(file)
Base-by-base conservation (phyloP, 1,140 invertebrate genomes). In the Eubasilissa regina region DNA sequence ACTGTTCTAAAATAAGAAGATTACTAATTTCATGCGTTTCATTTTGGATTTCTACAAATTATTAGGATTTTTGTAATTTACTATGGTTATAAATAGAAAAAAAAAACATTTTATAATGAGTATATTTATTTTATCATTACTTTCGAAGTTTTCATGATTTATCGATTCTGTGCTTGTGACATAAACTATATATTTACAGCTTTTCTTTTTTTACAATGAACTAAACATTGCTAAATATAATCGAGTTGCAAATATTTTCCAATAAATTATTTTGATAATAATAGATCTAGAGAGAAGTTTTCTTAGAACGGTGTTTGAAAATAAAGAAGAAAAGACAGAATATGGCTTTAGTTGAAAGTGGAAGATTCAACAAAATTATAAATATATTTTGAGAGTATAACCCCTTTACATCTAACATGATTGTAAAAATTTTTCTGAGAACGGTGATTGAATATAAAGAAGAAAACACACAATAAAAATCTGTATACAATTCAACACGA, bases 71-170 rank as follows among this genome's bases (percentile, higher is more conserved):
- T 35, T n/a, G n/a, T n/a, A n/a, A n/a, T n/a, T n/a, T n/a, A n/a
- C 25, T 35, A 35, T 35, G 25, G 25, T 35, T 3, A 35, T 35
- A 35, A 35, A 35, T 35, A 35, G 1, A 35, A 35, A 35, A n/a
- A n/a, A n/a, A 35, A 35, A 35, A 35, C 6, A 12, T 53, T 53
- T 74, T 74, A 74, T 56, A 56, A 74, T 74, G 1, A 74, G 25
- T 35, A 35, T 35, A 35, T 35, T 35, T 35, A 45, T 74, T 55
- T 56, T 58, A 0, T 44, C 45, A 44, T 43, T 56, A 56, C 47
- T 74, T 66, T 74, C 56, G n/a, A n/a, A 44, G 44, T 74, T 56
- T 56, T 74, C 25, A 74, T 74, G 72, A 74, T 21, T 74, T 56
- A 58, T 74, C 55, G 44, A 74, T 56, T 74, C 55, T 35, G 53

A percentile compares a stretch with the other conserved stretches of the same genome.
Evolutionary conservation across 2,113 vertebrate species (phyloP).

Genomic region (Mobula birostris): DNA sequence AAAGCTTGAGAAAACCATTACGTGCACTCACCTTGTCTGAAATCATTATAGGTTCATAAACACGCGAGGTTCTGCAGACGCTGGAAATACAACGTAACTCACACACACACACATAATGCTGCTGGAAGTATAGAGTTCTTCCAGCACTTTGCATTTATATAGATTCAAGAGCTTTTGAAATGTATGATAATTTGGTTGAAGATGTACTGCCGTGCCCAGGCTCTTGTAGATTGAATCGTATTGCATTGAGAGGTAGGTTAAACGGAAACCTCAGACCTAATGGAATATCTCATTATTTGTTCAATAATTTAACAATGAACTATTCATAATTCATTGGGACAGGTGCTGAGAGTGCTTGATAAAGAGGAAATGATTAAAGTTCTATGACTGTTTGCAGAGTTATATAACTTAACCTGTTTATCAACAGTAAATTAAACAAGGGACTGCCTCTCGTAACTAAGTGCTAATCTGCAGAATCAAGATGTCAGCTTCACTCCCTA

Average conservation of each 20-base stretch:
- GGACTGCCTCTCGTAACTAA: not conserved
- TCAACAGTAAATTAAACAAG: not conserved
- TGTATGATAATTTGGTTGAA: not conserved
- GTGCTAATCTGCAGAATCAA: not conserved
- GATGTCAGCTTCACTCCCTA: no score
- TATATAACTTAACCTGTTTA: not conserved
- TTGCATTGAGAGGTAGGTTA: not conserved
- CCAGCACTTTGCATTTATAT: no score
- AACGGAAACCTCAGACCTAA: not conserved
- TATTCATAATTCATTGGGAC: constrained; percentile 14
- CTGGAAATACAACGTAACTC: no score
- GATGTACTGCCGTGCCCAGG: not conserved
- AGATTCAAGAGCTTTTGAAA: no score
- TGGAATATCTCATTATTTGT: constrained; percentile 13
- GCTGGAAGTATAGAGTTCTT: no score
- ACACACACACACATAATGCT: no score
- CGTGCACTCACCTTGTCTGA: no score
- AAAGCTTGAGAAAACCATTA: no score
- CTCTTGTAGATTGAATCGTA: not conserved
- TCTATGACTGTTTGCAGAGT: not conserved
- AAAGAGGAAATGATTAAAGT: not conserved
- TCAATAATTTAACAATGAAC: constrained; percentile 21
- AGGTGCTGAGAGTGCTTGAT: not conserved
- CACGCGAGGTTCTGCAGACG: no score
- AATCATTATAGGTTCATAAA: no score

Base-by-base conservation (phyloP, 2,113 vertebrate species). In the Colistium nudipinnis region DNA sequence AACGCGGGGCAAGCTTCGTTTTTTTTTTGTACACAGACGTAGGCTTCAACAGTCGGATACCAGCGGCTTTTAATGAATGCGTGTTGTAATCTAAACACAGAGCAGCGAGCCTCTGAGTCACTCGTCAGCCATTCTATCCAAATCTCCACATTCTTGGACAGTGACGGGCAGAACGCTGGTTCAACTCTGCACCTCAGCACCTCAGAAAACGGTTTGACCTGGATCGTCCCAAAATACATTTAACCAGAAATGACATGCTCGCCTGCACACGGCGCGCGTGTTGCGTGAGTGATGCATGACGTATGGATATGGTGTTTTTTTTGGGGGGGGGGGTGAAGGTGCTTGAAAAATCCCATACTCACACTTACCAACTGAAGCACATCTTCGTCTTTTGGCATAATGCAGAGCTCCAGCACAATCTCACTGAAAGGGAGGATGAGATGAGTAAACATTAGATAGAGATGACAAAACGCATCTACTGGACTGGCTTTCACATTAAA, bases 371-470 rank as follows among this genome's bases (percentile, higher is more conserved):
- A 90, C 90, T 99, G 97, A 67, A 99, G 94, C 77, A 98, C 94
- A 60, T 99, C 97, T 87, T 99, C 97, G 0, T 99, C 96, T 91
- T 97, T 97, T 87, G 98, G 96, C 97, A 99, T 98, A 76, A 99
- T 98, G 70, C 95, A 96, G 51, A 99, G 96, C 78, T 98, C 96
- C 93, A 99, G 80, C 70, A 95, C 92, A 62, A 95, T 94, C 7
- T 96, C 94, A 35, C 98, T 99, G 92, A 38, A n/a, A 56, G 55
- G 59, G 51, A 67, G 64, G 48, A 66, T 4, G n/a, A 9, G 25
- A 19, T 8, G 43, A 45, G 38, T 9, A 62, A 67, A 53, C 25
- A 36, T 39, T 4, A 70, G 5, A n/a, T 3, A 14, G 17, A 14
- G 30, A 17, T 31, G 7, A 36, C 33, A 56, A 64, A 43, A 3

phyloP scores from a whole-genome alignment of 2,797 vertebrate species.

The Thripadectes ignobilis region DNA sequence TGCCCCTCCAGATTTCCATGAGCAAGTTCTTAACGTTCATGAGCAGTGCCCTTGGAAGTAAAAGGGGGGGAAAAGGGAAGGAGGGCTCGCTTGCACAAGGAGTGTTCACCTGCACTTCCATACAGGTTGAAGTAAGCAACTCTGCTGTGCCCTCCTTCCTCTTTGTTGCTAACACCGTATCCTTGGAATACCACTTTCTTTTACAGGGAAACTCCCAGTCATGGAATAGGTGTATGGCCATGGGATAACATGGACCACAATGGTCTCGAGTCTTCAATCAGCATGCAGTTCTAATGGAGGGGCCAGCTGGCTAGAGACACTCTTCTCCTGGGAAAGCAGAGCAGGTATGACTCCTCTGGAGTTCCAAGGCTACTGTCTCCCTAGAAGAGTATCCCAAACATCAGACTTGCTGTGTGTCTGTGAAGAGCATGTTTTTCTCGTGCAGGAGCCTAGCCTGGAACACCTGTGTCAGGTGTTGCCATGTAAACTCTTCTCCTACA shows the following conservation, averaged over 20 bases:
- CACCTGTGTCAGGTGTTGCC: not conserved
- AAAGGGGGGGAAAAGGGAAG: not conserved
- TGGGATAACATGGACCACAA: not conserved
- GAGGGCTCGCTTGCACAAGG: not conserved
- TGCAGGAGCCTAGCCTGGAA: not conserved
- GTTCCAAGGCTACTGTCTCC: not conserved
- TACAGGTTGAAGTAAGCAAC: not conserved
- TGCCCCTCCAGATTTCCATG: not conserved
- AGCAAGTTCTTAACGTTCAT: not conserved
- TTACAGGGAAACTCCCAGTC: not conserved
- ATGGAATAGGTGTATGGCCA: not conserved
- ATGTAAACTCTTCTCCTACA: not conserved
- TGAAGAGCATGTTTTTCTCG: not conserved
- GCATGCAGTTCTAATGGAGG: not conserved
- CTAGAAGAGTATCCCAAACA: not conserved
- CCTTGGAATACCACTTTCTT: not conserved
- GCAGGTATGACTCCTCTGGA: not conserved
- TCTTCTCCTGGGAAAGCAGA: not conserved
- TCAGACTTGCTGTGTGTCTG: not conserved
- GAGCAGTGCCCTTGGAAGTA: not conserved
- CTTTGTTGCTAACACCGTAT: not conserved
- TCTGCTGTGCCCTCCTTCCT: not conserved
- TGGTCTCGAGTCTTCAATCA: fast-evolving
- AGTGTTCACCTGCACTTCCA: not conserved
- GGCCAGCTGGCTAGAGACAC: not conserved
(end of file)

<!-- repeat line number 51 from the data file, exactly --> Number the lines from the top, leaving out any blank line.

- G 30, A 17, T 31, G 7, A 36, C 33, A 56, A 64, A 43, A 3